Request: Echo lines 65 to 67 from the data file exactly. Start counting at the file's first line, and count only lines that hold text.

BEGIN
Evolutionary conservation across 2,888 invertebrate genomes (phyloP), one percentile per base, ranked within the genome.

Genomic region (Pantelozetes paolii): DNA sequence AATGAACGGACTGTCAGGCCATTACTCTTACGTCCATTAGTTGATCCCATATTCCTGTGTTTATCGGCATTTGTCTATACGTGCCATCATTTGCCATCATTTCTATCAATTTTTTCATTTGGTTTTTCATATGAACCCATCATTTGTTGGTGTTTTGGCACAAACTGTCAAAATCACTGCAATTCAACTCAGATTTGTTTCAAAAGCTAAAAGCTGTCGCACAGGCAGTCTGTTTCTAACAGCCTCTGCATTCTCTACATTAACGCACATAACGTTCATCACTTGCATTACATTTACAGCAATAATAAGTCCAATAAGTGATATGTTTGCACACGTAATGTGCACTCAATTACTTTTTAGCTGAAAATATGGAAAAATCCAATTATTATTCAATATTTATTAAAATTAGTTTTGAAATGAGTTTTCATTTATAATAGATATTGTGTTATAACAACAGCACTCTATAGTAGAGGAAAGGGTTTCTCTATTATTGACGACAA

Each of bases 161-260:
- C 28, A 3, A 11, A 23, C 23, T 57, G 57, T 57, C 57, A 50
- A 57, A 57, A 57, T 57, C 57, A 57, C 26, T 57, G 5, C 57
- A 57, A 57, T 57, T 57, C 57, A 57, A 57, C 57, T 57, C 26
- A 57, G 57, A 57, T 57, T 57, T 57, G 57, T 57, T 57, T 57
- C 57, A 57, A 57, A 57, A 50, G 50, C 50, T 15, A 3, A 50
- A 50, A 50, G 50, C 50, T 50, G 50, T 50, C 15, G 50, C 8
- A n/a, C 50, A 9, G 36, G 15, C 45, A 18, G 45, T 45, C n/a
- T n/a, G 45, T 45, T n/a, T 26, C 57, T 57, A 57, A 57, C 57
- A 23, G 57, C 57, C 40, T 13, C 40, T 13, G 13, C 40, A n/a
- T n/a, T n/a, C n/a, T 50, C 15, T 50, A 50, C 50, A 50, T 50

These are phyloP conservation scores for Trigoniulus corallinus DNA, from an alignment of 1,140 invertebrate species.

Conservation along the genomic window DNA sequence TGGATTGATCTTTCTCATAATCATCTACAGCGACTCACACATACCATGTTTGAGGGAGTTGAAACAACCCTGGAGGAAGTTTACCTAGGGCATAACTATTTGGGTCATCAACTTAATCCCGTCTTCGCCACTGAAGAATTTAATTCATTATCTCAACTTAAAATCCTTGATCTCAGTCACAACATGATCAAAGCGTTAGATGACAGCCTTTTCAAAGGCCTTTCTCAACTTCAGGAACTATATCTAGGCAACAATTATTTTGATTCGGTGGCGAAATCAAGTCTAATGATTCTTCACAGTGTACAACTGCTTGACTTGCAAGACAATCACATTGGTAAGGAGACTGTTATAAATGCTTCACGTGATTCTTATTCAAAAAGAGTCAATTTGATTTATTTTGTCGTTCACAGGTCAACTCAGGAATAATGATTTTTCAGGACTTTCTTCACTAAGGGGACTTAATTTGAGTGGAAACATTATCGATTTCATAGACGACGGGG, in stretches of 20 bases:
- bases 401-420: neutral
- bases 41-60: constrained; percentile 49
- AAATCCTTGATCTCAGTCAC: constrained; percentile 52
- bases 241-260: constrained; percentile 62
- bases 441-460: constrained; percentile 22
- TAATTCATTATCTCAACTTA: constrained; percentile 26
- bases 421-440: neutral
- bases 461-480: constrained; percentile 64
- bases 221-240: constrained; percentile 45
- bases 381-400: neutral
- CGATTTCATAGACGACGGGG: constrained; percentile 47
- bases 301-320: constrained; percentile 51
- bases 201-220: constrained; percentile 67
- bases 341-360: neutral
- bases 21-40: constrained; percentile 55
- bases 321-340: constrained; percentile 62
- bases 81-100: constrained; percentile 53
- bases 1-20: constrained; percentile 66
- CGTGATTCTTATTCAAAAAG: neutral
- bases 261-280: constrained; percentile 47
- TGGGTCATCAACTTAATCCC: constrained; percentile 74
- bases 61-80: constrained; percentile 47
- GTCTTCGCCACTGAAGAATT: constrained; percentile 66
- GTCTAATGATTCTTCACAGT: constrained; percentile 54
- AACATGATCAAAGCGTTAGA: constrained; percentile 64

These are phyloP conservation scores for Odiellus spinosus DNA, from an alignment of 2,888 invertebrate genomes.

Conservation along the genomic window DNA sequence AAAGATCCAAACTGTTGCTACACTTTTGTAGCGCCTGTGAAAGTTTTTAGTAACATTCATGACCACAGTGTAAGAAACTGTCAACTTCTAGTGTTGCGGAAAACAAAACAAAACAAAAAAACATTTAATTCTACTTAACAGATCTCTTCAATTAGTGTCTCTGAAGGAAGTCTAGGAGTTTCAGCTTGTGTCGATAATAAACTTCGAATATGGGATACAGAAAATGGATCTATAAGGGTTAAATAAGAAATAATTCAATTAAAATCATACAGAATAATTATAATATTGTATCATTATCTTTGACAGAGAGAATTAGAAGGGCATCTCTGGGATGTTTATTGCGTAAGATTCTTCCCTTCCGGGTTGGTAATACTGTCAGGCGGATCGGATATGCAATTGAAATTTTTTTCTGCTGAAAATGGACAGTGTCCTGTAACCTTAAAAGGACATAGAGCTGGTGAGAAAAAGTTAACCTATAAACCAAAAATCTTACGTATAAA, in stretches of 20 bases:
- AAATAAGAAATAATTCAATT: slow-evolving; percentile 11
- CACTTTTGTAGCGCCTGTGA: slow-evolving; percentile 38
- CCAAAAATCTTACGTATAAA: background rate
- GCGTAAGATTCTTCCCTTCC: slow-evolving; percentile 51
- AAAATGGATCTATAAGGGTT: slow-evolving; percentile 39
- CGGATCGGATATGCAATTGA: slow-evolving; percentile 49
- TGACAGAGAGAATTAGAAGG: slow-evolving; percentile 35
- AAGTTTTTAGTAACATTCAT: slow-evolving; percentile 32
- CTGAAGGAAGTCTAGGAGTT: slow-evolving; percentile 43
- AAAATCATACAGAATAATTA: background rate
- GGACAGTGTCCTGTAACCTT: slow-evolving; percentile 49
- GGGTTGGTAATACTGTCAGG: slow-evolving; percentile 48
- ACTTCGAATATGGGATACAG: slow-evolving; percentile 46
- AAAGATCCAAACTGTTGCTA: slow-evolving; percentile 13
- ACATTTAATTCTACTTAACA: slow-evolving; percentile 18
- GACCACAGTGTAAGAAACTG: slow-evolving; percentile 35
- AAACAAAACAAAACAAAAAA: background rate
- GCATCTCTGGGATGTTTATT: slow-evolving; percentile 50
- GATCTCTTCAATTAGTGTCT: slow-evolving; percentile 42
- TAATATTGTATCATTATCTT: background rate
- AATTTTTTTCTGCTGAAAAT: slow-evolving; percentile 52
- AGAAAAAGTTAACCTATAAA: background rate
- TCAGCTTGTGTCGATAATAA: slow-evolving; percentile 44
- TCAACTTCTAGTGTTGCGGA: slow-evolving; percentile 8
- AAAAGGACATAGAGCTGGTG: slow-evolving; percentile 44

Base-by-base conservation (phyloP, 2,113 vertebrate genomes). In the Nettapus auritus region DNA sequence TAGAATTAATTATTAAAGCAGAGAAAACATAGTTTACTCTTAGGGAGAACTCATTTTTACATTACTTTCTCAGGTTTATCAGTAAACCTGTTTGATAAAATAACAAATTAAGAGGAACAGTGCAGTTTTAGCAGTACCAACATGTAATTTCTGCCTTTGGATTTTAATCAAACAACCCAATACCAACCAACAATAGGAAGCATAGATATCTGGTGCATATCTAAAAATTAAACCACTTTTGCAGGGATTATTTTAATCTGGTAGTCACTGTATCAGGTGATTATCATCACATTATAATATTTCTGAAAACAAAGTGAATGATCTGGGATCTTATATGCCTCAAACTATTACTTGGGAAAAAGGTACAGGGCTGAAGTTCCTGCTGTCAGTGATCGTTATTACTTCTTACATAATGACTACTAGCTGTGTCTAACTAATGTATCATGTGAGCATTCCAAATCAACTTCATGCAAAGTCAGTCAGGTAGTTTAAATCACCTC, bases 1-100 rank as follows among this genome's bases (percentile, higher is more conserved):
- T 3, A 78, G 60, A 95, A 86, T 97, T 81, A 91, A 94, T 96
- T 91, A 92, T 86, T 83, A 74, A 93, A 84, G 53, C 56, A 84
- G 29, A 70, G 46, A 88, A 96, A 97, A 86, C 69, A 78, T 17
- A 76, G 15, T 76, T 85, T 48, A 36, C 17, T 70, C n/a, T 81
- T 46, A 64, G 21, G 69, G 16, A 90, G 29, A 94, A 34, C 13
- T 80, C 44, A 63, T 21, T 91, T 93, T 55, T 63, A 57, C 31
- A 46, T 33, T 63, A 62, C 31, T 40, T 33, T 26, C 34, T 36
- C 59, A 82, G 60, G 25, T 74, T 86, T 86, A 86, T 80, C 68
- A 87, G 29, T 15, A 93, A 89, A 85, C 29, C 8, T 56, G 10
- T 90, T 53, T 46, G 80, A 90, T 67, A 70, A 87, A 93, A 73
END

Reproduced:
- TCAGCTTGTGTCGATAATAA: slow-evolving; percentile 44
- TCAACTTCTAGTGTTGCGGA: slow-evolving; percentile 8
- AAAAGGACATAGAGCTGGTG: slow-evolving; percentile 44